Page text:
Expecting someone to validate you and and affirm your self-esteem is neediness.

Yes, relationships sometimes mean making sacrifices for others. But it has to be within reason.

When you start inhibiting your partner/friend/family member from meeting their own needs, then it becomes a problem.

It’s not selfish to care for yourself. If you neglect your own health (mental, emotional, psychological, physical) then the people around you will not get the best version of you. So really, it is in their best interest to give you the space and freedom to meet your needs.


Family is this foundation on which we build our identity.

When we lack strong family connections, our foundation will be less stable.

We were brought into this world with very little awareness about who we are or where we came from.

But we are the winners of evolution…descendants of a long line of survivors who managed to pass on their genes.

So I think it’s important to make the effort to get to your family. And not just your immediate family, but your aunts, uncles, cousins, and grandparents.

Sites like always felt a little gimmicky to me. And maybe they are. But it still might be worth the time, effort, and price to get on their and find out about your ancestors.

I think much of our modern existential angst can be traced back to a feeling of disconnection. We don’t know where we fit in to this great cosmos.

Think about the bright smiles on people’s faces when they talk about their recent DNA test. How fun it is to find out you’ve got Viking blood in your veins.

We study history in schools, but most of us rarely take the time to reflect on our own personal history.


Journaling is a wonderful thing.

To me, it feels like a form of self-therapy. Transcribing feelings into words forces me to confront reality more objectively.

Once you put what’s on your mind out there, it suddenly doesn’t feel so intensely personal.

Part of me is worried about looking back at previous entries and cringing.

Something I wrote even a week ago might embarrass me today.

But such is the nature of our ever-evolving mind. If I look back at what I was thinking and don’t cringe, maybe that’s a sign that I’m not growing enough.

One major theme that seems to come up in these entries is self-actualization…how to reach one’s potential.

Despite my ongoing idealistic ramblings, I still feel like I’m falling woefully short of who I could be.

Maybe I need a clearer vision of who I want to be. After all, how can you strive towards a goal if you don’t know what it looks like?

I think many people will spend years in a dead-end job or bad situation, simply because they didn’t take the time to reflect on where they wanted to go in life.

So why don’t more of us take the time to think about it?

Maybe to think in this way is hard, because it means admitting our discontent. It means being honest with ourselves about how we’re not really happy with where we are in life.

To some extent, I think discontent is an evolutionary driver, pushing us to always seek more and more (to ensure our survival and reproduction).

Maybe I should get back into meditation and focusing on life in the present moment.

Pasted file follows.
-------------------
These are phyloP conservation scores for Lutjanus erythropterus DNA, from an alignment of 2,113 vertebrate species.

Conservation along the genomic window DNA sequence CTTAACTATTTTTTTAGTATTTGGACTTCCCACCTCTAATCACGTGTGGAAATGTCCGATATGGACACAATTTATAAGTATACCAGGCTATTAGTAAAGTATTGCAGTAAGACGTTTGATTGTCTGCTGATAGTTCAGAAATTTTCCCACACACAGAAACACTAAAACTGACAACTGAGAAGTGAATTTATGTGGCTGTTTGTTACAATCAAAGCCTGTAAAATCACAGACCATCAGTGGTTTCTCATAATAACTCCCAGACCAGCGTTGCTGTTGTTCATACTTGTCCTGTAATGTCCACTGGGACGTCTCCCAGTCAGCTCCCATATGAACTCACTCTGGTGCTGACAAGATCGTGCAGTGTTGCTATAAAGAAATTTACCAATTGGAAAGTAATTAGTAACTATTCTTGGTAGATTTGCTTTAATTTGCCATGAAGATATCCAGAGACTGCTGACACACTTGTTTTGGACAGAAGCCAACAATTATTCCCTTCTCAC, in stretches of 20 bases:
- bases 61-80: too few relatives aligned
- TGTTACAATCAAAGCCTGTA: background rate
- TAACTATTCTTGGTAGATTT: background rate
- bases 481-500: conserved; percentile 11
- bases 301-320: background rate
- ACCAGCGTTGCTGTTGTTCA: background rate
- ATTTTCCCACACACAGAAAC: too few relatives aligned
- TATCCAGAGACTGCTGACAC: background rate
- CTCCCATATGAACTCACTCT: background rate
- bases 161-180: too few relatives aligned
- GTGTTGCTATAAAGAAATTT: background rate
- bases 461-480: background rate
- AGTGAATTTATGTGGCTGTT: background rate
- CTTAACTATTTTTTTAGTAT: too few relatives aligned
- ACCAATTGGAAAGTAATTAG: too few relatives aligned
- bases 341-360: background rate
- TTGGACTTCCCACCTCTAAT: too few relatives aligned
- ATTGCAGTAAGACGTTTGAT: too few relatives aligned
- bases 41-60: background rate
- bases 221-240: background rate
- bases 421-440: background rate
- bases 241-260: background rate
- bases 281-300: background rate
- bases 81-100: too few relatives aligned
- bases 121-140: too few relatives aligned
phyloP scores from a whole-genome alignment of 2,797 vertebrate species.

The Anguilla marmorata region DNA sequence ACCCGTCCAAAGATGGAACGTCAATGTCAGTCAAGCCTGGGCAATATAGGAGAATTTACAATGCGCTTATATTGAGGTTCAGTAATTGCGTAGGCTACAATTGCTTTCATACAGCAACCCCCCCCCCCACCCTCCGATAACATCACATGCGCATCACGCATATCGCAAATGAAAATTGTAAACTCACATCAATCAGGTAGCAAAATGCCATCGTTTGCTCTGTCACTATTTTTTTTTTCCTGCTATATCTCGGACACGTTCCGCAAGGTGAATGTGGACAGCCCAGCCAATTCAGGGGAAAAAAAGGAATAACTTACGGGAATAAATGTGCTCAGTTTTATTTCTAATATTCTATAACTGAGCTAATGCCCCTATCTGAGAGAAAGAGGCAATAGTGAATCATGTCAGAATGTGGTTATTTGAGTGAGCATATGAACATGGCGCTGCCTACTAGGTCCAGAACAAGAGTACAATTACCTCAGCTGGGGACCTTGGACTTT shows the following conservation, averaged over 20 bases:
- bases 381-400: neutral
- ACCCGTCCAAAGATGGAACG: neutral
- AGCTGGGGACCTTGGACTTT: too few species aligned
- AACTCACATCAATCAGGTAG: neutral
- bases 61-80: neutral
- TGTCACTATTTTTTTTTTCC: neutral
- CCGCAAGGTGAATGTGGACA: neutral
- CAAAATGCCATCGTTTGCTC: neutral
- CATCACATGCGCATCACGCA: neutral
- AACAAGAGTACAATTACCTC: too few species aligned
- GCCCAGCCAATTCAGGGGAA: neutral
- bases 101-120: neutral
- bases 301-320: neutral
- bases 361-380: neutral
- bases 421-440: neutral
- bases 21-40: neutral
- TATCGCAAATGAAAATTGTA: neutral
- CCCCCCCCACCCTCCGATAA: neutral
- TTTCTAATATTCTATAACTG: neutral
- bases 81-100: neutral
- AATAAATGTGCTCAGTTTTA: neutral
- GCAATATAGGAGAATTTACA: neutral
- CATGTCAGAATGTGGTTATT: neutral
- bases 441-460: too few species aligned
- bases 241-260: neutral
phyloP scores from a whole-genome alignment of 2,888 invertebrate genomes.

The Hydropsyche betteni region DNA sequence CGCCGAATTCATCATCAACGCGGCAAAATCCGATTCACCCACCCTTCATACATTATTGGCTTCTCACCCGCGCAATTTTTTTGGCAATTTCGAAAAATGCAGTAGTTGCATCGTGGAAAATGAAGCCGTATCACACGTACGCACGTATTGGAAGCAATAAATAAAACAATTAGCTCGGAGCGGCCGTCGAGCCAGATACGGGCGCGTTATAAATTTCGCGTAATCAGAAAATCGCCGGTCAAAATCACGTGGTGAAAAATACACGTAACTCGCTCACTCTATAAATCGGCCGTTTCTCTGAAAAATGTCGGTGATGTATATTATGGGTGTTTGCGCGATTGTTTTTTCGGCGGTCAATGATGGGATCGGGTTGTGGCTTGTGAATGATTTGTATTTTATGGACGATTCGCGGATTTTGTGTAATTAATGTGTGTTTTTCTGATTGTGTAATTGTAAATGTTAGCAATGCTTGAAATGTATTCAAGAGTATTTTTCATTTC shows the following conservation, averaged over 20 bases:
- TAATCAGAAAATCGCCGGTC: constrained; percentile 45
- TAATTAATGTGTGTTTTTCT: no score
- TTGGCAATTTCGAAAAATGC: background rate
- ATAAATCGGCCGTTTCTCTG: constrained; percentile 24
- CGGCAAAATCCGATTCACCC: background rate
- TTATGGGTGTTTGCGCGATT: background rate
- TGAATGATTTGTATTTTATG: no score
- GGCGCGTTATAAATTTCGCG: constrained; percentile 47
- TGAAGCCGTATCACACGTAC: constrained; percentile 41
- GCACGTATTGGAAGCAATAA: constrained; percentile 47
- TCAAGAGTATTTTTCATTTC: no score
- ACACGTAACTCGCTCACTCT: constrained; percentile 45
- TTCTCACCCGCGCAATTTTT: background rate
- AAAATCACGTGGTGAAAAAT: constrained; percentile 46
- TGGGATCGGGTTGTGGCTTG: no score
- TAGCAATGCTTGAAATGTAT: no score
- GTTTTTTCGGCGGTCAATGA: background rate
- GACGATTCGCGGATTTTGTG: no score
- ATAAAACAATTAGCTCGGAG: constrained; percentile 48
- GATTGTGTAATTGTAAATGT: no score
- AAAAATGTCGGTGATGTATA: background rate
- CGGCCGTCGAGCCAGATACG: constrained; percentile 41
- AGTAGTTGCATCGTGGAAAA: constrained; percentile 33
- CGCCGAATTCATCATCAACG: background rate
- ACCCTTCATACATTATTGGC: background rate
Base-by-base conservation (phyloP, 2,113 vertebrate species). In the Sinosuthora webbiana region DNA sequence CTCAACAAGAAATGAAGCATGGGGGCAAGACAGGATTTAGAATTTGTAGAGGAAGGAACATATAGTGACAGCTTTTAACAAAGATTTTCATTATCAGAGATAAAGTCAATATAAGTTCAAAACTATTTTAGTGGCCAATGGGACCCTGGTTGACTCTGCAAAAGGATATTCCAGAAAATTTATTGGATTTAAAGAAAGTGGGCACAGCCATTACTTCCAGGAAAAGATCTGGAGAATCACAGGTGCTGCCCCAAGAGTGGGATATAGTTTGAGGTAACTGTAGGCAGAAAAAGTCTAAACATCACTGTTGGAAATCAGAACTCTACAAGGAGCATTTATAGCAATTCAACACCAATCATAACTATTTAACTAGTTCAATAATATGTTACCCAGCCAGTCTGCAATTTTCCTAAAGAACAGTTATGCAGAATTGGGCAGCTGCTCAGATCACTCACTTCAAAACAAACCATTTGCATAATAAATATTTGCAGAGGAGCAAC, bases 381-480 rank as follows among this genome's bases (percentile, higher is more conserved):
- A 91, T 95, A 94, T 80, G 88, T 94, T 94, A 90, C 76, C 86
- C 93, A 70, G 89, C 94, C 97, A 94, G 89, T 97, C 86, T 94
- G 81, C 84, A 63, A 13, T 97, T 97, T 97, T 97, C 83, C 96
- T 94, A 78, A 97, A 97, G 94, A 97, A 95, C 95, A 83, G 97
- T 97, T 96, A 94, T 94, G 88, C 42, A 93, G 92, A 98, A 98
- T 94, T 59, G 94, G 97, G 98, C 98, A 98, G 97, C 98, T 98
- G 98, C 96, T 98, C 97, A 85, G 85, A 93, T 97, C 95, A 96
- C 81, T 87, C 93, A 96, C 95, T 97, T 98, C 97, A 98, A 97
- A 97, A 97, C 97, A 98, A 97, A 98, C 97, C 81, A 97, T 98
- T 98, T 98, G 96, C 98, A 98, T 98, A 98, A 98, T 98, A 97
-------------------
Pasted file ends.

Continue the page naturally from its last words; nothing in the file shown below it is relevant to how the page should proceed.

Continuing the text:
There is something incredibly relaxing about slowing down and appreciating the ‘here and now’.

At the same time, I worry that a life of extreme contentment would be lazy and unproductive.

So once again, as in so many of these entries, I will come to conclude that there is a healthy balance to strike.

You can try living mindfully in the present moment, while still striving ambitiously towards your personal goals.

Are these two approaches to life at odds? Can they be reconciled? Maybe, maybe not. But I don’t think I’m doing a great job of living mindfully or living purposefully at the moment…so it’s time to make a conscious effort to live better.


What makes you happy? You might have a quick answer, as a few obvious things come to mind. Good food, spending time with friends, and so on.

But what about the little things? Maybe we can call these micro-joys (or something like that, still thinking it over…)

What are the tiny things that make your day? I once watched an Australian Shepherd dog for a couple days for someone who was out of town. When she was happy, her entire body would wiggle. It brought a huge smile to my face! (I think that’s why so many people love dogs…is because the littlest things can make them ecstatic, and that positive energy rubs off on us).

So the reason for writing this post is to bring more awareness to my micro-joys. By having a greater understanding of the little things that make me happy, I can make a more focused effort to incorporate these things into my life.

So here’s a rough list, off the top of my head:

  • Petting a cute dog

  • Hanging out in a coffee shop

  • Writing code for interactive applications

  • Coming up with new entrepreneurial ideas

  • Learning something new

  • Going to talks where people share something they’re passionate about

  • Playing games with friends

  • Traveling somewhere new

  • Taking a walk in nature

  • Going to the zoo

  • Going to museums

  • Rooting for a sports team


I think it’s good to shuffle things around…to mix things up.

Why do we cling to routines so stubbornly?

I noticed in college lectures with unassigned seats, how people would inevitably gravitate to the same chairs each class.